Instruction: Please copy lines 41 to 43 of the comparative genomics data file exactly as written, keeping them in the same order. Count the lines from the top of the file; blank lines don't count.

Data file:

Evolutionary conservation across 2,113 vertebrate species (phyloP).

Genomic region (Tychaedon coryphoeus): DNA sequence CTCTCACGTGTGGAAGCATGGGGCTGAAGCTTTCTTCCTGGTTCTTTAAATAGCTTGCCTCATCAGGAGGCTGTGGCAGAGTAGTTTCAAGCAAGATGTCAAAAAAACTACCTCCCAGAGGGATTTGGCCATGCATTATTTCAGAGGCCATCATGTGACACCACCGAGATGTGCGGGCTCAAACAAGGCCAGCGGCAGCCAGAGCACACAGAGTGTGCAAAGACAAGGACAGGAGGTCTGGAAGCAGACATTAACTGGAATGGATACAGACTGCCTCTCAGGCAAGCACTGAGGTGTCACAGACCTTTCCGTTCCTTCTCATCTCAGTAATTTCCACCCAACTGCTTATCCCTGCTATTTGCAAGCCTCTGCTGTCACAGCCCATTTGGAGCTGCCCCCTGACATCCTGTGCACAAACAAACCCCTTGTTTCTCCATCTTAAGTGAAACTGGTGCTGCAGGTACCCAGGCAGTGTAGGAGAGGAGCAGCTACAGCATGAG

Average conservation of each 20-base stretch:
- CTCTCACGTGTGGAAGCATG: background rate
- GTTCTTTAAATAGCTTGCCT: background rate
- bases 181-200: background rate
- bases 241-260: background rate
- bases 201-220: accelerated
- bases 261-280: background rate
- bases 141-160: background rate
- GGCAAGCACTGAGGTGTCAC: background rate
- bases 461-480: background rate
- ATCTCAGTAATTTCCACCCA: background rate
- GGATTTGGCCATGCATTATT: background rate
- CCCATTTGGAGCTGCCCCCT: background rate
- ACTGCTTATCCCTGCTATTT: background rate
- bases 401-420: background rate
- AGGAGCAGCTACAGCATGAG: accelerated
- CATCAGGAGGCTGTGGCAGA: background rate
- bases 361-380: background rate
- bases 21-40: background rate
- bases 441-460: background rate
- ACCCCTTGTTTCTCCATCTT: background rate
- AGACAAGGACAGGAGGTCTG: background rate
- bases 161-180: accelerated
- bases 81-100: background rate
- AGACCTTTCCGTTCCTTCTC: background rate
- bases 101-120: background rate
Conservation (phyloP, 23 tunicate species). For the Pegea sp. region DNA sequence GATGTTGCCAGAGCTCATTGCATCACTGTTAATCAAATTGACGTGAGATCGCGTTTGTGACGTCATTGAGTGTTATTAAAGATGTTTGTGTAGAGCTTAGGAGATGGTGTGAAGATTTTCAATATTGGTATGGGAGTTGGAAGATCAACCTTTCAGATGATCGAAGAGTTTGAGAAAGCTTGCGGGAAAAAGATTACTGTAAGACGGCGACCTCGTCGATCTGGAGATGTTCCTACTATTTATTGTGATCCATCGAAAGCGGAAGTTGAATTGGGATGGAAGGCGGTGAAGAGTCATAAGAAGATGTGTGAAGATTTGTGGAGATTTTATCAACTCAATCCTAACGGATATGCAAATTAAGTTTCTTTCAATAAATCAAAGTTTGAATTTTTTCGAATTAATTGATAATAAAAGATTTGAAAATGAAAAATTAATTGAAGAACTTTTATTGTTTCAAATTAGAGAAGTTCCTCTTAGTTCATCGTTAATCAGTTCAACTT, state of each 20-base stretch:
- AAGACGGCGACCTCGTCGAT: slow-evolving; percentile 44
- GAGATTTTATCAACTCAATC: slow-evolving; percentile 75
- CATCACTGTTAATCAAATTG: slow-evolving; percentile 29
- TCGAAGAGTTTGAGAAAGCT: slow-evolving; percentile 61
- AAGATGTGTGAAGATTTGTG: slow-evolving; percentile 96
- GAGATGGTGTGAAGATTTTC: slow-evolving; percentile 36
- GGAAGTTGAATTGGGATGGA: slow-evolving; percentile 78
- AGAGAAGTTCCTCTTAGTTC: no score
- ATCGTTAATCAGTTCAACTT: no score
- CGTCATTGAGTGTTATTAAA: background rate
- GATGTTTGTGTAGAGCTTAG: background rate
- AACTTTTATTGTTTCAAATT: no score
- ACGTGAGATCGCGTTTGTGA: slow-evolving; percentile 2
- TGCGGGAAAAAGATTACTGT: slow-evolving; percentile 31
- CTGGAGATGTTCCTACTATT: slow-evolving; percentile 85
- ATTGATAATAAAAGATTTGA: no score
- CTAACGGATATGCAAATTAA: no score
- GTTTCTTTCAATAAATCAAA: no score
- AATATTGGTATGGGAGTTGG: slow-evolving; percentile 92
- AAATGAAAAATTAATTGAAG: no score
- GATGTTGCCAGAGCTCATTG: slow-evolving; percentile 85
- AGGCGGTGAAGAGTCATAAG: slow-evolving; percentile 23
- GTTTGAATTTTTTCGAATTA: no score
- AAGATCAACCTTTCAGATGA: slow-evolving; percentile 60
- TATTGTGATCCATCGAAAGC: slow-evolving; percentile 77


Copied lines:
- AACTTTTATTGTTTCAAATT: no score
- ACGTGAGATCGCGTTTGTGA: slow-evolving; percentile 2
- TGCGGGAAAAAGATTACTGT: slow-evolving; percentile 31